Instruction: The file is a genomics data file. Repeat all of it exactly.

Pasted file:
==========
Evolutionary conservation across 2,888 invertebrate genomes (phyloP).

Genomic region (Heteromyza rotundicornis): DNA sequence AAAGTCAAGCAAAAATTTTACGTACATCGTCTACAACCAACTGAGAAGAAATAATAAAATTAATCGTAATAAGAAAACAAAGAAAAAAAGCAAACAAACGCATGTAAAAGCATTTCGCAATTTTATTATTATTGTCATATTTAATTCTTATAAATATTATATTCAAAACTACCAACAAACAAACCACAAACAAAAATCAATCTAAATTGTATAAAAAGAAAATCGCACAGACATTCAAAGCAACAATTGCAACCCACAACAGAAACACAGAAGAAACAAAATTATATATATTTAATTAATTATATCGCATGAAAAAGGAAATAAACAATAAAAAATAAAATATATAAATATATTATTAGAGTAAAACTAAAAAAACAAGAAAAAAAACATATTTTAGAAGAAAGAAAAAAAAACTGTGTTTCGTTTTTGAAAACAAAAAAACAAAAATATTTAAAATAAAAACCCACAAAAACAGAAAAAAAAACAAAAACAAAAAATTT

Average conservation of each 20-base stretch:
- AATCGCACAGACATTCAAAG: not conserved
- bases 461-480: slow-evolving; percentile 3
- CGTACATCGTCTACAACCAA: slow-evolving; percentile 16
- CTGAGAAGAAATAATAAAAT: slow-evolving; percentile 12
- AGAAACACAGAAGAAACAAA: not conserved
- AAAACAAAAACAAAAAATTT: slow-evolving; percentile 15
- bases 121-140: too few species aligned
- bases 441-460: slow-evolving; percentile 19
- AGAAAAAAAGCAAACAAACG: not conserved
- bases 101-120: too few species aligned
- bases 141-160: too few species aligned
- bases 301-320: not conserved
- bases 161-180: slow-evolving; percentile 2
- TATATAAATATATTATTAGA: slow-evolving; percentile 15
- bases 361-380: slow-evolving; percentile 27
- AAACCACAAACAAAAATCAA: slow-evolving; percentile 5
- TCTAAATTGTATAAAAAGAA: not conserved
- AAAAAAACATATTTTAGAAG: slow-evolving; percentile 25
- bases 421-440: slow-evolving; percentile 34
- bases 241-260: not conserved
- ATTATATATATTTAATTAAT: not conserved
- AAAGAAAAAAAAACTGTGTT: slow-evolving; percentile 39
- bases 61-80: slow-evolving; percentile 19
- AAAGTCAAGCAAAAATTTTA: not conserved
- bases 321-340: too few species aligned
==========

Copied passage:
Evolutionary conservation across 2,888 invertebrate genomes (phyloP).

Genomic region (Heteromyza rotundicornis): DNA sequence AAAGTCAAGCAAAAATTTTACGTACATCGTCTACAACCAACTGAGAAGAAATAATAAAATTAATCGTAATAAGAAAACAAAGAAAAAAAGCAAACAAACGCATGTAAAAGCATTTCGCAATTTTATTATTATTGTCATATTTAATTCTTATAAATATTATATTCAAAACTACCAACAAACAAACCACAAACAAAAATCAATCTAAATTGTATAAAAAGAAAATCGCACAGACATTCAAAGCAACAATTGCAACCCACAACAGAAACACAGAAGAAACAAAATTATATATATTTAATTAATTATATCGCATGAAAAAGGAAATAAACAATAAAAAATAAAATATATAAATATATTATTAGAGTAAAACTAAAAAAACAAGAAAAAAAACATATTTTAGAAGAAAGAAAAAAAAACTGTGTTTCGTTTTTGAAAACAAAAAAACAAAAATATTTAAAATAAAAACCCACAAAAACAGAAAAAAAAACAAAAACAAAAAATTT

Average conservation of each 20-base stretch:
- AATCGCACAGACATTCAAAG: not conserved
- bases 461-480: slow-evolving; percentile 3
- CGTACATCGTCTACAACCAA: slow-evolving; percentile 16
- CTGAGAAGAAATAATAAAAT: slow-evolving; percentile 12
- AGAAACACAGAAGAAACAAA: not conserved
- AAAACAAAAACAAAAAATTT: slow-evolving; percentile 15
- bases 121-140: too few species aligned
- bases 441-460: slow-evolving; percentile 19
- AGAAAAAAAGCAAACAAACG: not conserved
- bases 101-120: too few species aligned
- bases 141-160: too few species aligned
- bases 301-320: not conserved
- bases 161-180: slow-evolving; percentile 2
- TATATAAATATATTATTAGA: slow-evolving; percentile 15
- bases 361-380: slow-evolving; percentile 27
- AAACCACAAACAAAAATCAA: slow-evolving; percentile 5
- TCTAAATTGTATAAAAAGAA: not conserved
- AAAAAAACATATTTTAGAAG: slow-evolving; percentile 25
- bases 421-440: slow-evolving; percentile 34
- bases 241-260: not conserved
- ATTATATATATTTAATTAAT: not conserved
- AAAGAAAAAAAAACTGTGTT: slow-evolving; percentile 39
- bases 61-80: slow-evolving; percentile 19
- AAAGTCAAGCAAAAATTTTA: not conserved
- bases 321-340: too few species aligned